Teaching programmers to write software more securely is something we simply must do and must incorporate into our college curriculums (it is for the most part absent today in most schools). Perhaps as important, we need to be doing a much better job bringing a lot more of those responsible for cyber crime to justice.

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speaking of external drives: I'm moving overseas to the UK for school and though I'll be buying a laptop there, I plan on bringing over my external drive (I checked, I can use it on the 240 system with just a plug end converter). Are the chances any good it'll get fried by x-rays in my checked baggage, or am I expressing a worry many years dead?

Brian Krebs: I don't think the x-rays are what you have to worry about. Perhaps the machines they use in the checked-baggage area are more powerful than those they use when you walk through the security checkpoint (keep in mind laptops have to be scanned through those x-ray machines, and it doesn't harm them).

If I were you, I'd be more worried that my precious drive was going to get stolen from my checked bags than broken or fried. But that's just me. Why not simply pack it in with your carry-on?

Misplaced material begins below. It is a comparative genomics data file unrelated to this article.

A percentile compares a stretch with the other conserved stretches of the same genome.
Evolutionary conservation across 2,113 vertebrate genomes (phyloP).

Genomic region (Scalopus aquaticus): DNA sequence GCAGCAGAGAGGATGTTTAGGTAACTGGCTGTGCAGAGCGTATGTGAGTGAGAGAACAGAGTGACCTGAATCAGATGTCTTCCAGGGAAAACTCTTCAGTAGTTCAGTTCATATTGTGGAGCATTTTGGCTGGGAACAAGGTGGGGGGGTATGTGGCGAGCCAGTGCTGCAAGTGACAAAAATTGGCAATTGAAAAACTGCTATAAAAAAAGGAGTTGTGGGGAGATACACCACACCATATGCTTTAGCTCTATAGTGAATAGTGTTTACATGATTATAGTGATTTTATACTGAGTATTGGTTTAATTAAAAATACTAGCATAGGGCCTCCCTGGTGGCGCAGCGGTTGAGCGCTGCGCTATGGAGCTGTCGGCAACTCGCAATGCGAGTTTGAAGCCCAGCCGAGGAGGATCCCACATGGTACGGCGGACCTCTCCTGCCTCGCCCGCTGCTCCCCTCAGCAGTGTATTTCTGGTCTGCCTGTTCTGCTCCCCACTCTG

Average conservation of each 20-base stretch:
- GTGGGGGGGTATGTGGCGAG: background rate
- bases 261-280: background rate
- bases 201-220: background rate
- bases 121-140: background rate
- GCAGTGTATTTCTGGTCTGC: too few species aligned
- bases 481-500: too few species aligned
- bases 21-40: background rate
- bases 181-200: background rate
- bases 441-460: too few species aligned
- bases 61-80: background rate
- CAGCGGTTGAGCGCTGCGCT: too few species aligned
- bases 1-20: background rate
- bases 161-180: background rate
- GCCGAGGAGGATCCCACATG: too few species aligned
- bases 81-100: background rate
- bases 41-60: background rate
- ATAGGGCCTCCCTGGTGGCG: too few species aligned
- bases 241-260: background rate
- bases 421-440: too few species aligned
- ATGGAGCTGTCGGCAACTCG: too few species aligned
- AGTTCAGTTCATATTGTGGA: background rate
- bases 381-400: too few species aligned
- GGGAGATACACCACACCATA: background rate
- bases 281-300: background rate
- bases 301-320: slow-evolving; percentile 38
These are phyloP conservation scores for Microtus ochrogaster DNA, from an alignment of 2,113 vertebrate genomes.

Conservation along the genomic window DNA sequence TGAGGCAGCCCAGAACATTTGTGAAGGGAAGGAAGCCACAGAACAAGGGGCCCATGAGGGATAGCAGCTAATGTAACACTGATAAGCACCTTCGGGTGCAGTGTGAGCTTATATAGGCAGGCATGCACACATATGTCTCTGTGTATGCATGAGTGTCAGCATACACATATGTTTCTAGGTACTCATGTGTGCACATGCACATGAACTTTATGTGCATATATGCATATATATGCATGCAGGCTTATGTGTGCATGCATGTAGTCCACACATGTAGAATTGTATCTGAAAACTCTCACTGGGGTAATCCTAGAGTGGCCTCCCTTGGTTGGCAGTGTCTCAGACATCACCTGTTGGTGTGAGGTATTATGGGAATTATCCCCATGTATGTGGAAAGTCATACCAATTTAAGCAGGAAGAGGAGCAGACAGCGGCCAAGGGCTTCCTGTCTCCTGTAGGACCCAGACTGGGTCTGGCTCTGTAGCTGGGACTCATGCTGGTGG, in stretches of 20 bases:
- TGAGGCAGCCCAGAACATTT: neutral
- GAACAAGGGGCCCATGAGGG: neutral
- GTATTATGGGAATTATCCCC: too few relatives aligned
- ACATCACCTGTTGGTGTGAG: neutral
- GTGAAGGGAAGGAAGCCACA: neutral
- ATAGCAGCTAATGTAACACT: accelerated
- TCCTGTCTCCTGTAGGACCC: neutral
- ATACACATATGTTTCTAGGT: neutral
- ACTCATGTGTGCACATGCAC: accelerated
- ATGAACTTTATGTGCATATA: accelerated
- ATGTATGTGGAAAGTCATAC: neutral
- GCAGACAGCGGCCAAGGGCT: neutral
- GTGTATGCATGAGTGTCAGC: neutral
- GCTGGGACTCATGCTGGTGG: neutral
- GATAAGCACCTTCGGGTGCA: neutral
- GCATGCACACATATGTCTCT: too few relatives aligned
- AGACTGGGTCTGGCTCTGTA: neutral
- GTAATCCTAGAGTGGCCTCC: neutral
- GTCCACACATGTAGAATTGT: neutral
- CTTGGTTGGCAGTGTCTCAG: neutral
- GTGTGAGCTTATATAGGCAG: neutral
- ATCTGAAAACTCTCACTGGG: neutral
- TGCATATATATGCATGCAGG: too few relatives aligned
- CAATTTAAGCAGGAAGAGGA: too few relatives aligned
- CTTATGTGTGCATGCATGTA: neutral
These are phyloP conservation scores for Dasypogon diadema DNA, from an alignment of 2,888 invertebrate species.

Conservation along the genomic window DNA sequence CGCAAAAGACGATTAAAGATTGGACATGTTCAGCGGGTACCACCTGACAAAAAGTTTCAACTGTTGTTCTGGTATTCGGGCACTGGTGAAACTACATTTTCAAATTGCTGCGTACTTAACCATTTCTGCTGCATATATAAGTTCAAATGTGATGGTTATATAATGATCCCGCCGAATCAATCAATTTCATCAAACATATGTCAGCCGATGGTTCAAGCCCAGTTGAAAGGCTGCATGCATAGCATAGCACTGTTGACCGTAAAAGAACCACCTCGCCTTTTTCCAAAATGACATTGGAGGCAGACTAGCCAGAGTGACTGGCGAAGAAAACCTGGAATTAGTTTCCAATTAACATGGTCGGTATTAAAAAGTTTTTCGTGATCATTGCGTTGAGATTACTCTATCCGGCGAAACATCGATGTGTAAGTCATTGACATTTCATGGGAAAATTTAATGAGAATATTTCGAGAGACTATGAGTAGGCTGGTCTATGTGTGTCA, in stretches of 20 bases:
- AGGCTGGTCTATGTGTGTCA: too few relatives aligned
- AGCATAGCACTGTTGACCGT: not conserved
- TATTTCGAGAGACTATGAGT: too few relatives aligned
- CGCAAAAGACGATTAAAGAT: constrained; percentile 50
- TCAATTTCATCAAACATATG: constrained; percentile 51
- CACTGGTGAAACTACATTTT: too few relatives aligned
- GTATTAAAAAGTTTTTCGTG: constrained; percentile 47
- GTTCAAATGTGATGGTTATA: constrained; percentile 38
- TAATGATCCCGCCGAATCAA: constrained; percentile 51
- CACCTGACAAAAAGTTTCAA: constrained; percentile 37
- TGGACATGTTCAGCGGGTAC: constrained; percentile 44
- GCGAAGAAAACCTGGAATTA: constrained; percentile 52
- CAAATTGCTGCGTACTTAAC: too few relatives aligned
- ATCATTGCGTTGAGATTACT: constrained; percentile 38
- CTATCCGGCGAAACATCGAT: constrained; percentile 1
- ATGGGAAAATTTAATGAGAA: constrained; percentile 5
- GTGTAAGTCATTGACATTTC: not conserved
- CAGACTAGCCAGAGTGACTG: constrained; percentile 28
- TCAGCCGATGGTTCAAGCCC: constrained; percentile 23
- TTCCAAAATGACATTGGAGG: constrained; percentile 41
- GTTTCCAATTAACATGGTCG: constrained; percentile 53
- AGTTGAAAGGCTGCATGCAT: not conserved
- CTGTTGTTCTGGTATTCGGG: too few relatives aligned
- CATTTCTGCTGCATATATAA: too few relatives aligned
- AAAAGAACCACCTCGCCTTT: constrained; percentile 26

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Bethesda, Md.: A number of years ago, I acquired an old work computer after the company went out of business. I used this computer for years at home, and it wasn't until 2005 that I finally upgraded to DSL.

The DSL connection went through a box (can't recall the technical name) which I could turn on and off, and I was told by reliable IT friends that that would provide a good enough security wall that I wouldn't need to get a separate firewall. As for spysweepers, I just used the Yahoo antispy program on my IE browser, and it never red-flagged anything.

I got rid of that computer about a year ago, and when transferring files off that old computer, I discovered a long-forgotten, long-buried document on my hard drive that contained personal information not for me but for a family member.

My question to you is, is there any danger that that information could have been discovered/stolen from my old computer, given the seemingly secondhand security measures I had in place?

Brian Krebs: Anything is possible, and I'd say given the more or less non-existent security measures that you just described having on your previous PC, the odds are much better than 50 percent that some kind of information-stealing nasty got on that computer. Typically, however, these types of things -- keyloggers, form-grabbers and such -- steal things like passwords stored in the browser or information when it is submitted in a Web page form.